Facebook and Twitter have released new ad transparency systems so you can see who is responsible for the messages paid to be shoved in front of you on social media. For Facebook, "you can go to a Page and you'll see a new "Info and Ads" button, which you can click to get information like when it was created, name history and see all the ads it has served since day one". For Twitter, visit the Ads Transparency Center where you can "search for any Twitter handle and bring up all the ad campaigns from that account that have run for the past seven days". The main aim of all this is to see who's placing political ads and finding out what groups they're targeting with a particular message. It'll be interesting to see these transparency tools in action during the next election.
After the 2016 Census debacle, KPMG was called in to do an independent audit the Australian Bureau of Statistics' IT practices. It's now come out in court that the report was tweaked to suit KPMG & the ABS predetermined goals and that the person writing the report was sacked for refusing to write what he was told instead of the truth. It looks like the ABS boss David Kalisch told KPMG to make sure the report "would result in census funding invested in the bureau's program to overhaul ageing IT infrastructure", rather than paint an accurate picture of what's going on. KPMG would benefit as they'd get new contracts to work on an ABS IT overhaul and the ABS boss benefits as he gets to do an overhaul and look cool for "saving the ABS". Pigs with their snouts in the trough as usual.
And on the topic of audits, the Australian National Audit Office did their thing on three government departments - Treasury, the National Archives and Geosceince Australia - to see if they comply with the Signals Directorate's top four cyber mitigation strategies so they don't get hacked. Treasury was fine in meeting the ASD's simple tasks to prevent getting owned, which makes sense I guess as they have all the cash and that's pretty important, but Archives and Geoscience failed to do pretty much everything on the ASD's list. Geoscience in particular achieved none of the relatively basic tasks like whitelisting apps and installing patches within 30 days.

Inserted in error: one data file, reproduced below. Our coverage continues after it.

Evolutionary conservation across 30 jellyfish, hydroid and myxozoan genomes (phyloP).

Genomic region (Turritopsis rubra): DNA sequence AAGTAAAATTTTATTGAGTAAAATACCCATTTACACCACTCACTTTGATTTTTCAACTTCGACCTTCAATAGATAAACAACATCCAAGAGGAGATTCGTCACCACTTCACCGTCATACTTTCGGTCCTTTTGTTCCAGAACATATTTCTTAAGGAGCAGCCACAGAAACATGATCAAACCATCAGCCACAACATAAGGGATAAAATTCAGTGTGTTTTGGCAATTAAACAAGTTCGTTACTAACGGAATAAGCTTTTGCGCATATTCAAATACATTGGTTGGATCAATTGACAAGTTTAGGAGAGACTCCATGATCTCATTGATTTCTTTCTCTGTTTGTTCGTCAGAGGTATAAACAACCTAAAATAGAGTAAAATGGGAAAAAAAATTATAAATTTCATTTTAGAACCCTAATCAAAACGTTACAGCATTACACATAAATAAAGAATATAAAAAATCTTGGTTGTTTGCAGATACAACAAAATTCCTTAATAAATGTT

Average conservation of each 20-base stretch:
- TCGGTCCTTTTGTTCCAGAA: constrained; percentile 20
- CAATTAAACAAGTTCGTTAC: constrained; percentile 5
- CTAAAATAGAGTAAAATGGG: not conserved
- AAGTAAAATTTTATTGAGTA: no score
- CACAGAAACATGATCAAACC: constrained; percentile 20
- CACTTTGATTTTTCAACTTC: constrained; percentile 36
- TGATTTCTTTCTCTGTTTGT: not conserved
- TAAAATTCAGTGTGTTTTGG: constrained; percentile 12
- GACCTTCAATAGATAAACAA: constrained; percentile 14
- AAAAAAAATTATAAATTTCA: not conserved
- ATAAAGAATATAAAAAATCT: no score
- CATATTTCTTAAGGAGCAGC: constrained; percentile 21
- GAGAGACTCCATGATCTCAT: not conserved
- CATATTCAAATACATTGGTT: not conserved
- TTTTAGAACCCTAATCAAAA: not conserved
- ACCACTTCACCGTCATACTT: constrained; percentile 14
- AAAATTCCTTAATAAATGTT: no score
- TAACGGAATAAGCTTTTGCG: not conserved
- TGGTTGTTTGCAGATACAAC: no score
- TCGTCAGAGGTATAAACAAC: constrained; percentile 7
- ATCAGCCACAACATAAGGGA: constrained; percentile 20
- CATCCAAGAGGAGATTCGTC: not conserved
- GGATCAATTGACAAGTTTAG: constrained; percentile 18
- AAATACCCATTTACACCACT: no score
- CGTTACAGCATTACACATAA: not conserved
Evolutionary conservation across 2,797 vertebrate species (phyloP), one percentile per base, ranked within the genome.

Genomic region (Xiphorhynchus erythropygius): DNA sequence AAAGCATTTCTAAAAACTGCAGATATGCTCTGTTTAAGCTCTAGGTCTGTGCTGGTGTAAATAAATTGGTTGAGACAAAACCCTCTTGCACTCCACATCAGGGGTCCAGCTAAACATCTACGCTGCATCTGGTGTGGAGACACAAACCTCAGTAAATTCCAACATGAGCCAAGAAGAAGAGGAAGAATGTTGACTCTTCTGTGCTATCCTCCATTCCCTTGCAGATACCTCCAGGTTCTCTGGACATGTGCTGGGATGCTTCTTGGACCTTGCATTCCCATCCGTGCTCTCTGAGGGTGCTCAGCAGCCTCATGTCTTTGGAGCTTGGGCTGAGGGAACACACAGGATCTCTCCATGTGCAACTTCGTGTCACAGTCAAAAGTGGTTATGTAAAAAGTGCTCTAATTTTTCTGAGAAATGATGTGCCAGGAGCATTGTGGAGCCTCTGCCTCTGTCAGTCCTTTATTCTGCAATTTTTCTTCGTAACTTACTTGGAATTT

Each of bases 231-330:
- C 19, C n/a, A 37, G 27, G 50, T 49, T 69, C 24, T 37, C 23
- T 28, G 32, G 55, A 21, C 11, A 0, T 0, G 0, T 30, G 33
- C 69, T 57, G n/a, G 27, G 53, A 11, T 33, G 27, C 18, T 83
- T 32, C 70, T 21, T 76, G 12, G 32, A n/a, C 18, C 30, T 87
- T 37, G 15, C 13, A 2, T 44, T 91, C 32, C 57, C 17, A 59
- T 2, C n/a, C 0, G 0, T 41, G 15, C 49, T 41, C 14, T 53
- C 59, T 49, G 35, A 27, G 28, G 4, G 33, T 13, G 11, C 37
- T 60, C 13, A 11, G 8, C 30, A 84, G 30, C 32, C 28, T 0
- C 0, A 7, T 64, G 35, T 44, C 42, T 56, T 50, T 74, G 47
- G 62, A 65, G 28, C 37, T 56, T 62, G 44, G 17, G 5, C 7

Back in 2015, the ACCC took LG to court over what it perceived to be some consumer law breaches regarding support for products outside the warranty period. It wasn't successful, but appealed and yesterday the court came back with some mixed results. First of all, LG was found guilty of not repairing TVs that whilst were outside of LG's warranty, were still entitled to refund, repair or replacement under the ACL. However, LG wasn't found guilty of failing to inform customers that they had those options under the ACL, something the ACCC thinks is misleading, but the court doesn't.
Honda has announced it's going to stop developing Asimo, its dorky humanoid robot that you've probably seen at a shopping centre back in the early 2000s. Apparently it was the first robot to walk on two legs. That's kinda cool. There's been no new updates to Asimo since 2011. Honda will be focusing its efforts to use what it's learned from Asimo into physical therapy products and self-driving vehicles. I'm so glad I got to see Asimo in action at Disneyland's World of Tomorrow before he retired. I wonder what they'll do with the Asimo units no longer required? Can I buy one? I'd like one to wander around my house.
I think I've mentioned this before, but txt.fyi is a really simple web publishing platform built by Rob Beschizza. You write some stuff, hit publish and boom, it's online for you to share. It uses basic Markdown to format stuff and add links and the pages stay alive permanently. Search engines are told not to index it to keep spammers away. Here's a little page I put up to test what the deal with txt.fyi is. It's so basic, but to have this sort of publishing power would have been a miracle only 30 years ago.
When most people ask me what type of NAS they should get, I point them to the Synology website and tell them to pick one with enough drive bays they need. Problem solved. But for hardcore users, the total data hoarders (that's a great sub-reddit by the way) that want like 100TB of storage, building your own NAS can work out to be much cheaper and more flexible. Jason Rose went into way too much detail about his NAS build, but it serves as a great read before you attempt to build your own so you can learn from his mistakes.
That's it, see ya Monday!